Monday, April 27, 2009

Pinarello Prince Di2, $15,900

Pinarello announced the introduction of the Prince Di2 showcasing the new Shimano Dura Ace Di2 electronic gruppo. Interestingly, Shimano has actually made available several versions of this gruppo; including the one Pinarello has chosen for the Prince Di2, the OEM Di2 version, which features internal routing of the actuation cables for the electronic componentry.

"This Prince was designed by Pinarello's engineers in conjunction with Shimano to eliminate unsightly wiring and the accompanying fasteners. The cables from the levers follow the brake cables under the MOst Talon bar and enter the downtube a short distance from the headtube. This area has been reinforced and features a sealed cover to keep the elements out of the frame. The battery is located below the water bottle cage on the downtube and is attached at an additional boss below the cage and the lower bottle boss. The actuation cables enter and exit the battery pack through another sealed port in the frame and emerge near both the front and rear derailleurs. This creates a very clean line for the cables while keeping the weight of the battery pack as low as possible without the risk of interference with the drivetrain. Everywhere the wiring enters or exits the frame is sealed against the elements and reinforced internally for additional strength.

The geometry and ride characteristics of the Prince Di2 are identical to the Prince FP framesets designed for traditional componentry. The Shimano Dura Ace Di2 electronic gruppo has been thoroughly tested by Pinarello over the last few months and determined to be of outstanding quality and reliability. Once you have ridden this gruppo, you will be amazed at how quickly it shifts and how much effort it really takes to shift a mechanical system. Shimano has designed the system to be able to compensate for maladjustments with an on-board calibration system. The control box, which is conveniently located, but out of the way, under the handlebars on the brake cable shows battery life left as well as the means to recalibrate the system should the need arise. The range of the system is easily 1000+ miles between charges and, in the unlikely event of the battery running low; you will get plenty of warning (and shifts) as the front derailleur will quit shifting approximately 50 shifts before the rear derailleur. This should easily be enough to conclude nearly any ride without being stuck in the wrong gear. In the event of a crash, the wiring is protected inside the frame to avoid damage."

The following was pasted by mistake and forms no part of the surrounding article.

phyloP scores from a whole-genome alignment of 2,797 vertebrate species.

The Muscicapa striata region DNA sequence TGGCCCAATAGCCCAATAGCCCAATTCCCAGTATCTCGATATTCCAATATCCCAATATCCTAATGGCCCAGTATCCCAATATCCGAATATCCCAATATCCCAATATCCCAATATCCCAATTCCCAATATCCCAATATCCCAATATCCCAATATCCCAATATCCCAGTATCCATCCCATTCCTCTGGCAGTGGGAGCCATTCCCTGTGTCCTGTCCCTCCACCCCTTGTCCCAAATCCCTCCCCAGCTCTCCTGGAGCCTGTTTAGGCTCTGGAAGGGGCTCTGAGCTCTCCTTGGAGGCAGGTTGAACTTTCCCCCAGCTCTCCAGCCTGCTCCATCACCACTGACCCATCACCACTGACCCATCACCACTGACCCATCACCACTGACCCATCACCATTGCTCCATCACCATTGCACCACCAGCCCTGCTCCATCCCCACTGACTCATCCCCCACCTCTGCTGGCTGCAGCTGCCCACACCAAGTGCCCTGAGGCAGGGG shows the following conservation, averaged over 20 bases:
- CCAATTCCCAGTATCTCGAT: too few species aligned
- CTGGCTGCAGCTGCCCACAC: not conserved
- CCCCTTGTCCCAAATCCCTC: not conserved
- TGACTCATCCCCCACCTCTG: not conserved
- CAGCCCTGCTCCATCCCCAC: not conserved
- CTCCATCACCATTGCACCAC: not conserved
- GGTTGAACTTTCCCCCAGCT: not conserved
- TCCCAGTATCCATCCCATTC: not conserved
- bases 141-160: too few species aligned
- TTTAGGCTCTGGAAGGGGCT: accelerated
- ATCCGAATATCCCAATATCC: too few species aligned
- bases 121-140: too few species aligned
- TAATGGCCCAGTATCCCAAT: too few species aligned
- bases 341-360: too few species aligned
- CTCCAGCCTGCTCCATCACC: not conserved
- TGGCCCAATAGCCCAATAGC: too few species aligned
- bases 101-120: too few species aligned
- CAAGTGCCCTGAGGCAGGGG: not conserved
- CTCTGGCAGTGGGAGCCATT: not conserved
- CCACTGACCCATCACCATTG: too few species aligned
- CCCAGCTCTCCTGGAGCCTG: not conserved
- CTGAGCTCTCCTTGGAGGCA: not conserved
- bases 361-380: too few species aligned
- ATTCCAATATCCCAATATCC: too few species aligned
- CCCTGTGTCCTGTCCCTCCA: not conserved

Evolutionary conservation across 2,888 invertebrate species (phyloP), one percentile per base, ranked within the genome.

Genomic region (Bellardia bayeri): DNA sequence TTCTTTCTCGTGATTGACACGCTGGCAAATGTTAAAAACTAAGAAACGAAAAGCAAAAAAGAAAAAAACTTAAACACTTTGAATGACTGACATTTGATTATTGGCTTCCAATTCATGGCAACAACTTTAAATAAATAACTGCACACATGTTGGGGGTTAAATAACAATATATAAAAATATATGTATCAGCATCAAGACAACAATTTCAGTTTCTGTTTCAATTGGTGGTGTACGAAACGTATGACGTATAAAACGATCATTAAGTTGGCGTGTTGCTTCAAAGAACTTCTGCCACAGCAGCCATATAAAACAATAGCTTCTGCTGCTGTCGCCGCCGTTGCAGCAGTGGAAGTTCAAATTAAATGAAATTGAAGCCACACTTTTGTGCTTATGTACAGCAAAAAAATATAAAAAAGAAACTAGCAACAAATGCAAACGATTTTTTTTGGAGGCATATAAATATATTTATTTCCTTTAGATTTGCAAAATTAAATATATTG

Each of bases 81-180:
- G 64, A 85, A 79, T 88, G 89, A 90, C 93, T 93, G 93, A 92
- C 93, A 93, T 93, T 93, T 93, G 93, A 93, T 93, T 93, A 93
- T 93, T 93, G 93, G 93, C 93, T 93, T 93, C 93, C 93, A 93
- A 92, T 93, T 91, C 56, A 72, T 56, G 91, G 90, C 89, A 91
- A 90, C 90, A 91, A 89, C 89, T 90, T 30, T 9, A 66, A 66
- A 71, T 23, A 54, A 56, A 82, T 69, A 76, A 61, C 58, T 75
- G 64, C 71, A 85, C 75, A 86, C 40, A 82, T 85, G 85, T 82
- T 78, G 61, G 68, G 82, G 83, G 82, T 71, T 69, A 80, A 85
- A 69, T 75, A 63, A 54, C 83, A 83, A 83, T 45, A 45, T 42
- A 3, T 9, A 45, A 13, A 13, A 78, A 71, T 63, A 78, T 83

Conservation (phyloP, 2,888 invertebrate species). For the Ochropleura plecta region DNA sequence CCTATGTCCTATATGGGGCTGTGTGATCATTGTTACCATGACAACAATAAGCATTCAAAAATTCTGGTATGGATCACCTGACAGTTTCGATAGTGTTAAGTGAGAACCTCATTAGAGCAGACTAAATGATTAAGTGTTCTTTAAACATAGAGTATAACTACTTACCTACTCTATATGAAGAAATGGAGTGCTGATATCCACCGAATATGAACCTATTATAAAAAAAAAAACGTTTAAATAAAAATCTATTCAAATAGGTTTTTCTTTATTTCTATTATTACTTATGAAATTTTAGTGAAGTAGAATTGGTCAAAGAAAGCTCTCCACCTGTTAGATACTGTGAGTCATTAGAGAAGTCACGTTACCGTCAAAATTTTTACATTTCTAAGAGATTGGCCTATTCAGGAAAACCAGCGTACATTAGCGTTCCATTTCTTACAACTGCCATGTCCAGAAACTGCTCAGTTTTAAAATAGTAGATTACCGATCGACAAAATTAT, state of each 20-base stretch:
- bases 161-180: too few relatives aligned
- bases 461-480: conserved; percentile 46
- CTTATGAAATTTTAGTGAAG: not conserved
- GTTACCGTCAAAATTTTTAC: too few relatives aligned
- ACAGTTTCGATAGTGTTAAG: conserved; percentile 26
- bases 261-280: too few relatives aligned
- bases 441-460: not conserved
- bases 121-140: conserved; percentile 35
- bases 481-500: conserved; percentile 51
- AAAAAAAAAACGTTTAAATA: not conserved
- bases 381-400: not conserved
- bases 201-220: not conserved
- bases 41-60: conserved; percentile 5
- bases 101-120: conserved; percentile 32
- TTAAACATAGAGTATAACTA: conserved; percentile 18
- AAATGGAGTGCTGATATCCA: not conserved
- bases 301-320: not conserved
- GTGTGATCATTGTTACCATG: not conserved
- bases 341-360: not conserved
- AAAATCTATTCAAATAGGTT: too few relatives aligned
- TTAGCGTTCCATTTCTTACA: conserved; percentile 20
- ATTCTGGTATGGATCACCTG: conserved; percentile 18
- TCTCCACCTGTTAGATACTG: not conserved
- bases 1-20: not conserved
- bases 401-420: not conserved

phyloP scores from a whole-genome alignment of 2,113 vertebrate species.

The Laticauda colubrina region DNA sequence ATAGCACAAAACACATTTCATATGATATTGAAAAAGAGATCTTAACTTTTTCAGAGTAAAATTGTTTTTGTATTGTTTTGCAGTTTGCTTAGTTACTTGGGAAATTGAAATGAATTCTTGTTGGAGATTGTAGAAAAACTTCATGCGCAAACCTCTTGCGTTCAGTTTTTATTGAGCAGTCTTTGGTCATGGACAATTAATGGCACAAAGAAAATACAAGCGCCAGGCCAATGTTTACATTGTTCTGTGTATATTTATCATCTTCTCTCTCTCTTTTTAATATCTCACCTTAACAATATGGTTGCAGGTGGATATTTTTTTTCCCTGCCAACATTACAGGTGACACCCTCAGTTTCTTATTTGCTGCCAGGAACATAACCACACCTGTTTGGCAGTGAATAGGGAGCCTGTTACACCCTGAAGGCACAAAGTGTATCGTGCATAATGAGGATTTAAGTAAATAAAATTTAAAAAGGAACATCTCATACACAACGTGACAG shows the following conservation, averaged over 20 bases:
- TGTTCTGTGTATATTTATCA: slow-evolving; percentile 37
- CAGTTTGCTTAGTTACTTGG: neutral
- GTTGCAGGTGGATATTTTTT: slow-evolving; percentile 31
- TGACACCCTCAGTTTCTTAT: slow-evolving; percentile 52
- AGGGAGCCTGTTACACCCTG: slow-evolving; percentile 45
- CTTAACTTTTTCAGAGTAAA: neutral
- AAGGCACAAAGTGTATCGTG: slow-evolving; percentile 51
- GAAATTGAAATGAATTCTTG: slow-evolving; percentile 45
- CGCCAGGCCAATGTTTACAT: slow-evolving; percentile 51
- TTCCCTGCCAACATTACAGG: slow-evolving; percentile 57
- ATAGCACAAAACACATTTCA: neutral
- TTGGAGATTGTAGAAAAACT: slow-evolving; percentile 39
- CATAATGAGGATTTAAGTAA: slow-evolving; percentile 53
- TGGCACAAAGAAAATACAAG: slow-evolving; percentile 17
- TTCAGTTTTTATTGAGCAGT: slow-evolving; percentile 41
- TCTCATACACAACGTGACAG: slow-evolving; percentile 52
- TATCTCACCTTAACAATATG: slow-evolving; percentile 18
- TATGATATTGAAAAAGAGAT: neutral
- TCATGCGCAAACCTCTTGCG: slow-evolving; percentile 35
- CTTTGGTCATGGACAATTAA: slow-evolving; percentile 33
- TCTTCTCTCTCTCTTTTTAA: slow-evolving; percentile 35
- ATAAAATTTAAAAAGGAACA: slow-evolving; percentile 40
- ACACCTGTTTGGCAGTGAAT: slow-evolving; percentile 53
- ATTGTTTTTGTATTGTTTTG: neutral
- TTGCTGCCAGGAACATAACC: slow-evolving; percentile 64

MSRP: $15,900.00...or translated into Italian, "Mamma mia!"

Read more about Shimano's Di2, and Campagnolo's delayed entry into electronic shifting, in this blog entry:

Stories, including cycling trip stories, for the Italian Cycling Journal welcome; contact


  1. "This Prince was designed by Pinarello's engineers in conjunction with Shimano to eliminate unsightly wiring and the accompanying fasteners."

    I'm sorry, but I don't think anyone with any aesthetic sense could claim that the eliminated wiring was more unsightly than that photo of the front derailleur and battery pack. ("Hey, look how elegant the wiring is! - No, don't look down. DON'T LOOK DOWN!")

  2. after so many yeas in Italy and after so many times you said it to all nice females on bike, you forgot how to say it?!?!
    Right way is "mamma mia"!!!!

    I am kidding of course!

    Greetings from rainy Italy!


  3. $15,900 is just plain loopy - and I'm loopy about bikes. Who buys this stuff? Do they actually ride it?

    If so, getting dropped by some kid on a fixie would be a bit embarrassing.

    Electric Dura-Ace. No thanks.

    Man - I'm starting to sound like an old grouch....